Overview: ReactOS Testing on Real Hardware

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SomeGuy
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Overview: ReactOS Testing on Real Hardware

Post by SomeGuy » Mon Jul 23, 2012 6:57 am

Currently, ReactOS does not get much testing on real hardware. Most development and testing is done for VirtualBox, VMWare, and QEMU. You can help keep ReactOS compatible with common hardware by periodically testing your real hardware and let us know when something breaks.

More than likely you will be trying things that no one has tried before. Think of it as an adventure in to a wild frontier!

Be warned that ReactOS is "alpha" quality software. It is not currently ready to replace any existing OS.

What should you expect? Random BSODs, freeze ups, file system corruption, constant re-installation, incompatible drivers, random regressions, and it may not even boot at all. A good understanding of PC hardware and advanced Windows troubleshooting is essential.

Hint: If you are not familiar with ReactOS yet, you may wish to familiarize yourself with it first by running it in a virtual machine such as VirtualBox.

This is a high-level overview for installing and testing ReactOS on a real hardware environment. There are many, *many* different ways to do this, but these are methods I have found work well.

If you encounter a specific problem you wish to discuss, please create a post on the discussion or support sections of this forum.

So what do you need?:

You will need a machine, or at least a hard drive, dedicated to ReactOS. No important OS or files should be installed on it, or any connected drives.

The minimum requirements for ReactOS are:

*Pentium 1 or higher
*128 megabytes of ram (actual minimum can vary but 128 usually works)
*IDE/SATA controller supported by UniATA.
*IDE/SATA CD-ROM drive attached to the supported controller for installation.
*512 megabytes of hard drive space minimum for installation (more recommended).
*PS/2 compatible keyboard and mouse.
*Vesa 2 compatible video required for high resolutions.

For a list of tested NICs, sound cards, and other devices see http://www.reactos.org/wiki/Supported_Hardware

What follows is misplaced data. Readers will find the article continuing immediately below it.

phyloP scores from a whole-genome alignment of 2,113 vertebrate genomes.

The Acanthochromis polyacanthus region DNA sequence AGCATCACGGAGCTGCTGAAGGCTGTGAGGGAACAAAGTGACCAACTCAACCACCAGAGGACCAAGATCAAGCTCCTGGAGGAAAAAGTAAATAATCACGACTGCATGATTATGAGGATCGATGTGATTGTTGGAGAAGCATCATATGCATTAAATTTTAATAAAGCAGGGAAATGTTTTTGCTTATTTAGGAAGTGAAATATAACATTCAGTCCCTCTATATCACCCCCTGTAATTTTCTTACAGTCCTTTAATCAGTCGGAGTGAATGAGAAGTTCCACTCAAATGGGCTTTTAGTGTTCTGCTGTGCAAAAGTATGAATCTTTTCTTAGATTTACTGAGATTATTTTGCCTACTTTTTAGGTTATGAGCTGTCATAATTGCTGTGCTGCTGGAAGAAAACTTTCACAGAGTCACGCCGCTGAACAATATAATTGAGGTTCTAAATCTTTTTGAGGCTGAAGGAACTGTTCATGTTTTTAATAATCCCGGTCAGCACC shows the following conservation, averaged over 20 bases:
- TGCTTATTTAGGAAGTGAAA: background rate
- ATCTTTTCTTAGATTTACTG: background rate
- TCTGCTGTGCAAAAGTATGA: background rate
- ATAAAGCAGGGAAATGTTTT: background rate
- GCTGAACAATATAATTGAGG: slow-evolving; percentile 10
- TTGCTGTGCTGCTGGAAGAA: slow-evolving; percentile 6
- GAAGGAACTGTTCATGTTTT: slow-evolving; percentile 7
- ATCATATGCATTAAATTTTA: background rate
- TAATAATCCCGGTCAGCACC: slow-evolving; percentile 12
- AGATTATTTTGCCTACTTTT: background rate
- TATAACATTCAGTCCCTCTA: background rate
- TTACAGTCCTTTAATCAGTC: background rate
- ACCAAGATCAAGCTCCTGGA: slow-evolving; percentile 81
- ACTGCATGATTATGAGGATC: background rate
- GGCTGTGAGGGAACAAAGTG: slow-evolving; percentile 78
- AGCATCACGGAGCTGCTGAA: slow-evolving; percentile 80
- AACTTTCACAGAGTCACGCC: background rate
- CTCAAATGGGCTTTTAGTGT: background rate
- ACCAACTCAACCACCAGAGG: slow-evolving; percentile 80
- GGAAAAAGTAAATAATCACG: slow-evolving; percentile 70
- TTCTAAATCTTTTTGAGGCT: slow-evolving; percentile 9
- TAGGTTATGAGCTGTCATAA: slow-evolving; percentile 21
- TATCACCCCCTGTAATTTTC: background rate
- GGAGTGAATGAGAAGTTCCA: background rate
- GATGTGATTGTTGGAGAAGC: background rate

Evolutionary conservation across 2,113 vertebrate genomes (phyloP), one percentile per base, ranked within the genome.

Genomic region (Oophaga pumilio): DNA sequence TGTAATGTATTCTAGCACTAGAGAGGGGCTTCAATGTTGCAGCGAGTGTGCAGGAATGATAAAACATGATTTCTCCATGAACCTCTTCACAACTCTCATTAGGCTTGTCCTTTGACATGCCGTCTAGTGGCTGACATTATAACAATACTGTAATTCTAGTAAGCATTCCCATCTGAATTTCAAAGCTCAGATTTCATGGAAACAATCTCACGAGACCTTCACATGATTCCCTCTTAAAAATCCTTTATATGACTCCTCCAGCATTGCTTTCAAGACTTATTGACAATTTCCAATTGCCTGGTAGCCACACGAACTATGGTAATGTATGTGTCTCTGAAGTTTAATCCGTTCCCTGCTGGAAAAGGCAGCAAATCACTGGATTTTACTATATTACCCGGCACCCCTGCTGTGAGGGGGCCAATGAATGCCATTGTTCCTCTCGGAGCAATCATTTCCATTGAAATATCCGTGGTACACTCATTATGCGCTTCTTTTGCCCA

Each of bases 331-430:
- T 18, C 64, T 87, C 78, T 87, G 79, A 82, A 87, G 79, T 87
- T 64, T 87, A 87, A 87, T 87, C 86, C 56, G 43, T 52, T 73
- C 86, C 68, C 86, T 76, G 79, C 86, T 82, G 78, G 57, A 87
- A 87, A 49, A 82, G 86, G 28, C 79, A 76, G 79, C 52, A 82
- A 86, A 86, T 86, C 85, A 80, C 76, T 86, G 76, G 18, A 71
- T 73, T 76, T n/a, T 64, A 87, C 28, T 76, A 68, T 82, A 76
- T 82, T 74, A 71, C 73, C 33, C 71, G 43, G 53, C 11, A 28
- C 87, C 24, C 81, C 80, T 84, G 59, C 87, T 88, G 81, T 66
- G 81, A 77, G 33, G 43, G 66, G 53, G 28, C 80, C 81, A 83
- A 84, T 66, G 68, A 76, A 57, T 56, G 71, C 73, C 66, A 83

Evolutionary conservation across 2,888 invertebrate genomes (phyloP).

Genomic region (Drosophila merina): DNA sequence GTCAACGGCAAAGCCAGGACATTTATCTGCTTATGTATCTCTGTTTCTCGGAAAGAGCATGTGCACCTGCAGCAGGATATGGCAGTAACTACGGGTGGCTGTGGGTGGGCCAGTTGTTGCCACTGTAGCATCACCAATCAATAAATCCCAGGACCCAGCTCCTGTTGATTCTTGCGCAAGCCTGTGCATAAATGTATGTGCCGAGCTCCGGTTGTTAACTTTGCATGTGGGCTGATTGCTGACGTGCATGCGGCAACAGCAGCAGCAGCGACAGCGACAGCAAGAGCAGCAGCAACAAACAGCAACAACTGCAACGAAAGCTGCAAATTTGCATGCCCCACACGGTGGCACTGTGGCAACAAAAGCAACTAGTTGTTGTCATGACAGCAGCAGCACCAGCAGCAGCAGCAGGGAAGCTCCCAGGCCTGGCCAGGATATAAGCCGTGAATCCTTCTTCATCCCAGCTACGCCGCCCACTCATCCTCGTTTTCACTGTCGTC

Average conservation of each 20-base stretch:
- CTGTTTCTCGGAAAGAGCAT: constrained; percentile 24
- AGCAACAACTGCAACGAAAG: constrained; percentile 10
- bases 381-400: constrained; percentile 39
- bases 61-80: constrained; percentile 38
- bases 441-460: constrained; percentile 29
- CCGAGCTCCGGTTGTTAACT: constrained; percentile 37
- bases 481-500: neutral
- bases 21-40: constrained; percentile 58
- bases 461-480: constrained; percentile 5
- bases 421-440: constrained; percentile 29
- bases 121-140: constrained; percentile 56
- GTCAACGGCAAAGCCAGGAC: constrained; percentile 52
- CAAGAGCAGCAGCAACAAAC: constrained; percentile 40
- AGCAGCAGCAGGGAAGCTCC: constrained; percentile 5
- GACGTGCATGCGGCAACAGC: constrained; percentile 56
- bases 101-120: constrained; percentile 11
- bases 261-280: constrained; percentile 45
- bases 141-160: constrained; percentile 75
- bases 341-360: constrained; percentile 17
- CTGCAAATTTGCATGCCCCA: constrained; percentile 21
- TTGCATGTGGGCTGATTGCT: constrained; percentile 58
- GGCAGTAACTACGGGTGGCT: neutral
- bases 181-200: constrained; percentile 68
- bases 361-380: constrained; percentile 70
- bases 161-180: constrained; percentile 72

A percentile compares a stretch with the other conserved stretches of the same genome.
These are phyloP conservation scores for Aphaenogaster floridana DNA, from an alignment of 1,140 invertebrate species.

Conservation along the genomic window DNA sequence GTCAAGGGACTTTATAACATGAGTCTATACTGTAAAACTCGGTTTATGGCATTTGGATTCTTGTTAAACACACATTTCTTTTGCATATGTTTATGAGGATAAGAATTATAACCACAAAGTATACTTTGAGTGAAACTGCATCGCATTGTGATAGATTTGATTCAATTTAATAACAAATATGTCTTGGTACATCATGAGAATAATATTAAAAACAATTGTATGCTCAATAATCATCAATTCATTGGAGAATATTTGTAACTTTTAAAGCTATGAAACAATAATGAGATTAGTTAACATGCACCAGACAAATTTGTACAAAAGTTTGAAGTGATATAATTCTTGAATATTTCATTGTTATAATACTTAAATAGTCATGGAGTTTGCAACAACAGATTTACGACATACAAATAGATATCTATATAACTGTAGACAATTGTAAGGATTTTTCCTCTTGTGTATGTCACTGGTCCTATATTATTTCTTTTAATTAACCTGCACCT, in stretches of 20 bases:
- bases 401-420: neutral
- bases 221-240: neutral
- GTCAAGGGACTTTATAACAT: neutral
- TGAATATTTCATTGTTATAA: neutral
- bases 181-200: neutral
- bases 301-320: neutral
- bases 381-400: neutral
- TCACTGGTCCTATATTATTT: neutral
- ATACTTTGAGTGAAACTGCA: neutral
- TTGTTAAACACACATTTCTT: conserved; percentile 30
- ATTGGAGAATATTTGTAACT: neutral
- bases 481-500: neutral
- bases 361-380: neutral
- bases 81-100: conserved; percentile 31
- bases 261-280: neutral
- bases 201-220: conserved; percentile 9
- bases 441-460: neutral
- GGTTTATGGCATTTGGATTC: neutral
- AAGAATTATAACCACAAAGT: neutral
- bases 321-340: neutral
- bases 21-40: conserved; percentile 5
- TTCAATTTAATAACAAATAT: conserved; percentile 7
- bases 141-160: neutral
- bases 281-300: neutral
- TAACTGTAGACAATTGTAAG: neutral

USB Flash drive, mouse, and keyboard support are in the works, but are currently likely to not work reliably or at all on real hardware.

For debugging, your motherboard must have a built in serial COM port. PCI/PCIe serial cards can also work, but require specifying the PCI I/O address as a boot parameter.

Also for debugging, you will need a nullmodem cable and a second computer with a COM port to act as a terminal.

For complete details on debugging see: http://www.reactos.org/wiki/Debugging

Installation:

Hint: If you wish to get a general idea of if ReactOS will run at all before installing to a hard drive, try booting a Live CD first.

For installing ReactOS you should use rewritable CD-RW media. You will likely need to update builds often.

I suggest the following partitionion configuration.

C: FAT32 ReactOS partition
D: FAT32 Shared data
E: FAT32/NTFS/Other Operating system <- do not put important stuff on this drive!

If you are comfortable with the speed of loading your other OS from a USB, CD, or other media then you may omit E:. In practice having a second OS immediately available for boot makes moving data between other systems and ReactOS much easier, as well as diagnosing filesystem problems.

Set up partitions using whichever disk utility you prefer. Use MBR partitions. GUID Partition Table partitions are not supported. Currently ReactOS only works with FAT16/FAT32 partitions.

Install your other OS to E: (or whatever ID the last drive is assigned)

CREATE A BOOT LOADER FLOPPY OR USB drive. Installing ReactOS *WILL* overwrite the hard driver's OS boot loader.

Copy files for ReactOS testing to D: (Such as games/applications/drivers/etc)

Install ReactOS to C:. (Boot from the Boot CD and accept all the defaults)

To boot back to your other OS, start up from your Floppy or USB.

What to test:
Included ReactOS drivers - It is very helpful to test the drivers included with ReactOS against real hardware devices. Both in standard and less common configurations. This includes motherboard chipsets, IDE/SATA chipsets, CD drives, hard drives, USB chipsets, Mice, Keyboards, and USB Flash drives.
Manufacturers supplied drivers - The detailed results of Network, Sound, and SCSI cards of different varieties and configurations can be useful, especially in the event of a regression.

Applications testable inside a VM need not be tested on real hardware. For application testing, please see Overview: ReactOS testing in a VM

Note: Due to current filesystem corruption issues, it is advisable to reboot after installing or reconfiguring any piece of software.

Status of device compatibility:
Standard hardware (PS/2 devices, floppy drives, serial ports, hard drives, CD drives): ReactOS provides drivers for these devices. Over all they work, but there are many known and yet unknown issues. It is extreemly helpful to test and verify that these devices are working.
NIC: Most Windows XP/2003 and some NT4/2000 drivers should currently work. It is very helpful to test NICs and report regessions. It is also very helpful to test different NICs that have not already been tested.
Sound: A few sound cards are known to work using XP/2003 drivers. If you happen to have one that works, it is very helpful to test for regessions.
I/O Controllers: Except for a few SCSI drivers, most third party storage drivers do not currently work yet.